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Lightspeed #30 - November 2012
Edited by John Joseph Adams
Cover Artist: Erick Schumacher
Review by Sam Tomaino
LIghtspeed Magazine / eZine  
Date: 27 November 2012

Links: Lightspeed Magazine / Pub Info / Table of Contents /

Here's the Thirtieth issue of Lightspeed the online magazine with stories by Sandra McDonald, Eleanor Aronson, Tom Crosshill, Tobias Buckell, Aliette de Bodard, Jeremiah Tolbert, Carrie Vaughn, and Richard Bowes, along with Author Spotlights on all of them (and Artist Spotlight on cover artist Erick Schumacher), along with a Feature Interview with Alastair Reynolds by The Geek's Guide to the Galaxy and another Feature Interview with Terry Brooks by The Geek's Guide to the Galaxy.

Here's the thirtieth of Lightspeed the online magazine. You can find the issue and how to pay (or not) for it at Here are my reviews of the original stories, two science fiction and two fantasy.

The first original science fiction story is "Searching for Slave Leia" by Sandra McDonald. Sheila, the assistant to a tyrannical showrunner in the present day, suddenly finds herself back in 1983, as a teenager attending the premiere of Return of the Jedi. Then, she's back on the set putting out many small fires. She shifts back and forth from moments in her past to the present, all building to a climax. The period detail is nicely done and the story, while pretty amusing, makes a good point.

The first original fantasy story is "La Alma Perdida de Marguerite Espinoza" by Jeremiah Tolbert. Alvardo has no soul of his own. It was taken at birth. He can be the custudio if someone else's soul or alma. He has been hired to catch a dying woman's soul and breathe it into her grandchild. This is taking place in a fantasy universe where El Dios Tacaņo creates no new souls and takes the ones that are free. All this results in quite a bit of intrigue and running around. An interesting concept fairly well delivered.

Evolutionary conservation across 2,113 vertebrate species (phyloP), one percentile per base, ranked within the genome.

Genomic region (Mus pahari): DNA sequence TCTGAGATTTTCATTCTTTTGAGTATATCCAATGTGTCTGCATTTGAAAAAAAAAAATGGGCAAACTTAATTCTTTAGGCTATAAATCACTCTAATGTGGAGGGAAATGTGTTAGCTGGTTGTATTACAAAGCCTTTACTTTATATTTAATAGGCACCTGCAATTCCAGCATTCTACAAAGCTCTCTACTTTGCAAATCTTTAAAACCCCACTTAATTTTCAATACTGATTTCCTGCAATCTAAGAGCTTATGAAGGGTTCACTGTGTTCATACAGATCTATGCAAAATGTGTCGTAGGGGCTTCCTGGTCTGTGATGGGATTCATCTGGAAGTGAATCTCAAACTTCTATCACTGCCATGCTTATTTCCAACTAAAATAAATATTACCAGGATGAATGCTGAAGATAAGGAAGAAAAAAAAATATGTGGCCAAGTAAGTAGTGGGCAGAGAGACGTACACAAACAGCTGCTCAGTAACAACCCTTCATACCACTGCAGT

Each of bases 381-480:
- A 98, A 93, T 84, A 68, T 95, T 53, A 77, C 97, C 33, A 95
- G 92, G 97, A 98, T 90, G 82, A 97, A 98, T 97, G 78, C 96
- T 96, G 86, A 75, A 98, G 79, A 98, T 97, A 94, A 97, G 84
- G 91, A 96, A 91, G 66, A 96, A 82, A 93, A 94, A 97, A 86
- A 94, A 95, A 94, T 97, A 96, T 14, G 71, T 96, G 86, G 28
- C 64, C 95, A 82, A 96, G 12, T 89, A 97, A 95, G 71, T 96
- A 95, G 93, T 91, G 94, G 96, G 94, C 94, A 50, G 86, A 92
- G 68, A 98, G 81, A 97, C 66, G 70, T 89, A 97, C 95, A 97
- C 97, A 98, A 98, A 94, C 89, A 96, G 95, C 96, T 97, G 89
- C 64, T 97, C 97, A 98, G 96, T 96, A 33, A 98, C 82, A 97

The second original second science fiction story is "A Well-Adjusted Man" by Tom Crosshill. The title character is Jim Turner, a police officer in a near-future United States (we assume) that is now called the Federation. In the opening, while adrenalized, he kills an innocent civilian. Then, he is reprogrammed to remember the event differently. Things get more ominous when he goes home to his family. More I can't say, only that this was a very well-written story.

The second original fantasy story is "Seven Smiles and Seven Frowns" by Richard Bowes. This is actually three stories, three versions of what is supposed to be the same event. A prince meets a girl in the woods and, one by one, loses his possessions. There are similarities in the stories, but the details make them all very different. Imaginatively told.

This was issue 30th of Lightspeed. You can access the stories for free. Check out their web site at and support them, if you want to, in some way.

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